The latest survey of the nation’s food intake shows a 57% jump in the proportion of households cutting back on food or skipping meals over the first three months of this year, with one in seven adults (7.3 million) estimated to be food-insecure, up from 4.7 million in January.

And fire brigades are now overworked dealing with blazes in houses where people started burning timber in open fires because they could not afford the cost of central heating any more:

A man in south-west London set fire to his property by burning timber in his living room to keep warm.

The man was trying to avoid putting on the central heating in his home, fire investigators said.

Fuel poverty campaigners said the incident – one of at least 100 involving open fires, log burners and heaters in the capital in the last few months – laid bare “the harsh and dangerous reality of the cost-of-living crisis”.

Some might say that they don’t care; these incidents involve other people. It’s very easy to throw shade on others by saying they are unable to keep their finances in order.

But the Tory cost-of-living crisis affects us all.

Food costs more because of Brexit-related supply issues; housing costs more because the banks have increased interest rates, meaning mortgages and rents are going up; heating costs more because of the shortage of gas created last winter and accelerated by the Russia-Ukraine war; we are paying more tax to the Tory government than any UK population in more than 40 years.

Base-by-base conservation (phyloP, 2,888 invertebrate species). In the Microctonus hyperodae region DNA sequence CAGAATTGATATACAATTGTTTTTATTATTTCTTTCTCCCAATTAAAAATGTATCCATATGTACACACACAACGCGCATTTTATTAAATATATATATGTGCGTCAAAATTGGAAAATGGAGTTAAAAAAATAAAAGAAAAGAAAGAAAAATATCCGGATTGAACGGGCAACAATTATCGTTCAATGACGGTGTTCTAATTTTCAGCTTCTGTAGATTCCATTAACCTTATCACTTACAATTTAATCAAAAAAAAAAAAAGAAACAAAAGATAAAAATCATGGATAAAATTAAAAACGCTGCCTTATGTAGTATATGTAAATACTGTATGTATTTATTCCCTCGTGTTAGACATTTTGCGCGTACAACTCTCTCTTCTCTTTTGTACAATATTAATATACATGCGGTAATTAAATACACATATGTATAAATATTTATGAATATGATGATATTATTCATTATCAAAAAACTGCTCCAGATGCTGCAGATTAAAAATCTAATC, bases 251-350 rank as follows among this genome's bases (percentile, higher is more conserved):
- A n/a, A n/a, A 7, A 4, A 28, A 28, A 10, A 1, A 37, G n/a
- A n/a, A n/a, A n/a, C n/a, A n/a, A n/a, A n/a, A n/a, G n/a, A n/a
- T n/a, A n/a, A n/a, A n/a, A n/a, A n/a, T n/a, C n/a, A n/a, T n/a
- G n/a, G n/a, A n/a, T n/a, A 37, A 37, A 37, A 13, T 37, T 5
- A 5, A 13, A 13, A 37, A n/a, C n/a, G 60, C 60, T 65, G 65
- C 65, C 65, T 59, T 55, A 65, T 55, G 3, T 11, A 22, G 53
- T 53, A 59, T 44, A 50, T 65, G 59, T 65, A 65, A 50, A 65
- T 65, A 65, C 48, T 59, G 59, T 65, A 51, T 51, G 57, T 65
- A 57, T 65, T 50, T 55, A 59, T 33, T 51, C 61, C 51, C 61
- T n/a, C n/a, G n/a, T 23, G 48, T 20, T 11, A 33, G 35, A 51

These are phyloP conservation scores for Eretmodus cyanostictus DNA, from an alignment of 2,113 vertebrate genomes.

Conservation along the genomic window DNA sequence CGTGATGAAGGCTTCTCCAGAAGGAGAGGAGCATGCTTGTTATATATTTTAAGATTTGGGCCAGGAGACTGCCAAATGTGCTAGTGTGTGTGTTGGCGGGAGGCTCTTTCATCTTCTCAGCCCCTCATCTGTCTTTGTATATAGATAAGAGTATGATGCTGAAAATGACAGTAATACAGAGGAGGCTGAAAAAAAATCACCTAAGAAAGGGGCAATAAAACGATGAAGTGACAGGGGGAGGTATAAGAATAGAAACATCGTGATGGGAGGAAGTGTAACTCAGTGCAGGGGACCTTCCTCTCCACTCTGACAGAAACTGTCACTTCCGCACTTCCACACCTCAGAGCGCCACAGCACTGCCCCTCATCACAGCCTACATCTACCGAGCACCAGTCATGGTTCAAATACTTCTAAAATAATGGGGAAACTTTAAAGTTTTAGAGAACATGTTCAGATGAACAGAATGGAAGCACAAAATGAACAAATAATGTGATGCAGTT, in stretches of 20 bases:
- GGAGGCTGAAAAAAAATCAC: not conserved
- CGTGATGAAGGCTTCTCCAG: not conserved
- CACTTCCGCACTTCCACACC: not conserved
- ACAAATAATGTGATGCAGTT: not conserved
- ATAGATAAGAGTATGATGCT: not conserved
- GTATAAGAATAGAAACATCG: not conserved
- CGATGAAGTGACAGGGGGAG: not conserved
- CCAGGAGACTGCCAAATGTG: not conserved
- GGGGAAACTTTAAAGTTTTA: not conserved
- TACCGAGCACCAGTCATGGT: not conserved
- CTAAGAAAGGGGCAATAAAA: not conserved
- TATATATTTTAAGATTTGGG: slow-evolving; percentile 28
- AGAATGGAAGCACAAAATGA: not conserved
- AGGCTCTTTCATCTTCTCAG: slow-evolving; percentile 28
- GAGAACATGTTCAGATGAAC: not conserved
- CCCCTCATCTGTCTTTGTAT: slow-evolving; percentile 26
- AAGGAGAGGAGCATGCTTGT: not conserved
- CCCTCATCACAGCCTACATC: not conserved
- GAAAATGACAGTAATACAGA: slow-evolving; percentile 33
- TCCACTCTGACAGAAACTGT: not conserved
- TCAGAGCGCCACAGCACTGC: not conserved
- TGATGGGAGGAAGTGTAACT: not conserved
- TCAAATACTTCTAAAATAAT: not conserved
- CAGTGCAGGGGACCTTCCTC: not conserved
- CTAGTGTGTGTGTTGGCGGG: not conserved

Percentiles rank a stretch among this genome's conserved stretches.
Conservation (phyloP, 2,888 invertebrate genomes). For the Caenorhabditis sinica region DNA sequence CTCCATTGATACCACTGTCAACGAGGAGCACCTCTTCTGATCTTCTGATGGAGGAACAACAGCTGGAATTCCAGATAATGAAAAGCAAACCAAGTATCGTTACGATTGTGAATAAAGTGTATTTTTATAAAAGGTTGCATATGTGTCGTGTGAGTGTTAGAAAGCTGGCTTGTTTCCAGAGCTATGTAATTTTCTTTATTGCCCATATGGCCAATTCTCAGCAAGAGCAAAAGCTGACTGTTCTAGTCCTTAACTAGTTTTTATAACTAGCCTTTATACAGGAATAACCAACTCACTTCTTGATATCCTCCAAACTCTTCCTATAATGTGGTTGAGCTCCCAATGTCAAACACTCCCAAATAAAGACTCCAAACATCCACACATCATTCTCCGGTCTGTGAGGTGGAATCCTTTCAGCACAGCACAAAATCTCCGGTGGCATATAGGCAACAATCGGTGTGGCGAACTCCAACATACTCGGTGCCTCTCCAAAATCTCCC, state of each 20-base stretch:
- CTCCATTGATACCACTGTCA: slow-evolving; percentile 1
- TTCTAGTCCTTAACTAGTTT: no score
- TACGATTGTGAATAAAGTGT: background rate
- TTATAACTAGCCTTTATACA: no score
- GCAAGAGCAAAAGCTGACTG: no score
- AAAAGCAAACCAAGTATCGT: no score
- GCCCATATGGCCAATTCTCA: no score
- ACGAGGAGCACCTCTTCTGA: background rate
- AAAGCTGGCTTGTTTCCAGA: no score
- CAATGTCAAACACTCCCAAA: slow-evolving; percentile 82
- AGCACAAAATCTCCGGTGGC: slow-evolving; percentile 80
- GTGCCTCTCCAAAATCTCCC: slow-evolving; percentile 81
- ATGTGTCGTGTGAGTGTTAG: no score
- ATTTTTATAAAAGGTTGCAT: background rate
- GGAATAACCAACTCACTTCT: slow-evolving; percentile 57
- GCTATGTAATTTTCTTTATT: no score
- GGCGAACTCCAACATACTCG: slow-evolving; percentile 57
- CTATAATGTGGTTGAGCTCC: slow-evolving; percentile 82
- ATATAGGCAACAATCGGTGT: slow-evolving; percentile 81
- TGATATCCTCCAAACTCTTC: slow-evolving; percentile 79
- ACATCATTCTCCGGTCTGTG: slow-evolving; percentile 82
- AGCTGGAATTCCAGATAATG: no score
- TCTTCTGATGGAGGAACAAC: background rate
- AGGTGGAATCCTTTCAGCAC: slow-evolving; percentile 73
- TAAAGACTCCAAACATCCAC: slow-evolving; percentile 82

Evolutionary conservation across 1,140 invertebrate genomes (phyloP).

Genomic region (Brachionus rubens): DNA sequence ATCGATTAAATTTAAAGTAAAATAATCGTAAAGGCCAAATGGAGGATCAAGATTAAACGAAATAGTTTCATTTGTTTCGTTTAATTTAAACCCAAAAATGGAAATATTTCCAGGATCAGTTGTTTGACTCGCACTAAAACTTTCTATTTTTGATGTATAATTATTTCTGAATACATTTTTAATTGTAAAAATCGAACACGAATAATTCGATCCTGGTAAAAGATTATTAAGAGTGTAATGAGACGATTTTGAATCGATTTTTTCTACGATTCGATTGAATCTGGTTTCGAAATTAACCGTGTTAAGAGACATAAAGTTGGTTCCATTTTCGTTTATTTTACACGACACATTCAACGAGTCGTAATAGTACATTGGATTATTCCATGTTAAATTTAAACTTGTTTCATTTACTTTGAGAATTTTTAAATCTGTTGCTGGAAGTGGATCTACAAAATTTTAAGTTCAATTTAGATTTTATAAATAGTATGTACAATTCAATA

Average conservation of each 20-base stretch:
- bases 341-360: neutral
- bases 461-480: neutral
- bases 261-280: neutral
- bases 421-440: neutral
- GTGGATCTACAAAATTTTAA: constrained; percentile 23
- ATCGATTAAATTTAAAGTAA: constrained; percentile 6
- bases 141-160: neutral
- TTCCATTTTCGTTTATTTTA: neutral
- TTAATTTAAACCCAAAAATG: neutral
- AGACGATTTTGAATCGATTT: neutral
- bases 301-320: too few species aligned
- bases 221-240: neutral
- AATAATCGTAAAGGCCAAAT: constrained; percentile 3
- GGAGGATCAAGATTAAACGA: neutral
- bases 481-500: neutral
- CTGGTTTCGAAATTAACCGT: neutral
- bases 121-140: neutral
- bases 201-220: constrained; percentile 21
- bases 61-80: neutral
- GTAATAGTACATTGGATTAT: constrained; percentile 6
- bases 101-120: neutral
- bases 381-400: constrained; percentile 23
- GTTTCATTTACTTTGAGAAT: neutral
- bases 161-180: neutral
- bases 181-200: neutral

Only people who are extremely rich can afford to blame others for being unable to stay warm or feed themselves in these circumstances. If you’re on a normal wage, you’ll feel the pinch soon enough.

And it’s all due to Conservative economic incompetence – sold to you with a lie that they knew what they were doing.

Or was it a lie? How much worse would you find it if this enforced starvation and these house fires were intended to happen by Boris Johnson and his party?

Source: More than 2m adults in UK cannot afford to eat every day, survey finds | Food poverty | The Guardian

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Talk of the Parish: MP resigns after admitting he watched porn in House of Commons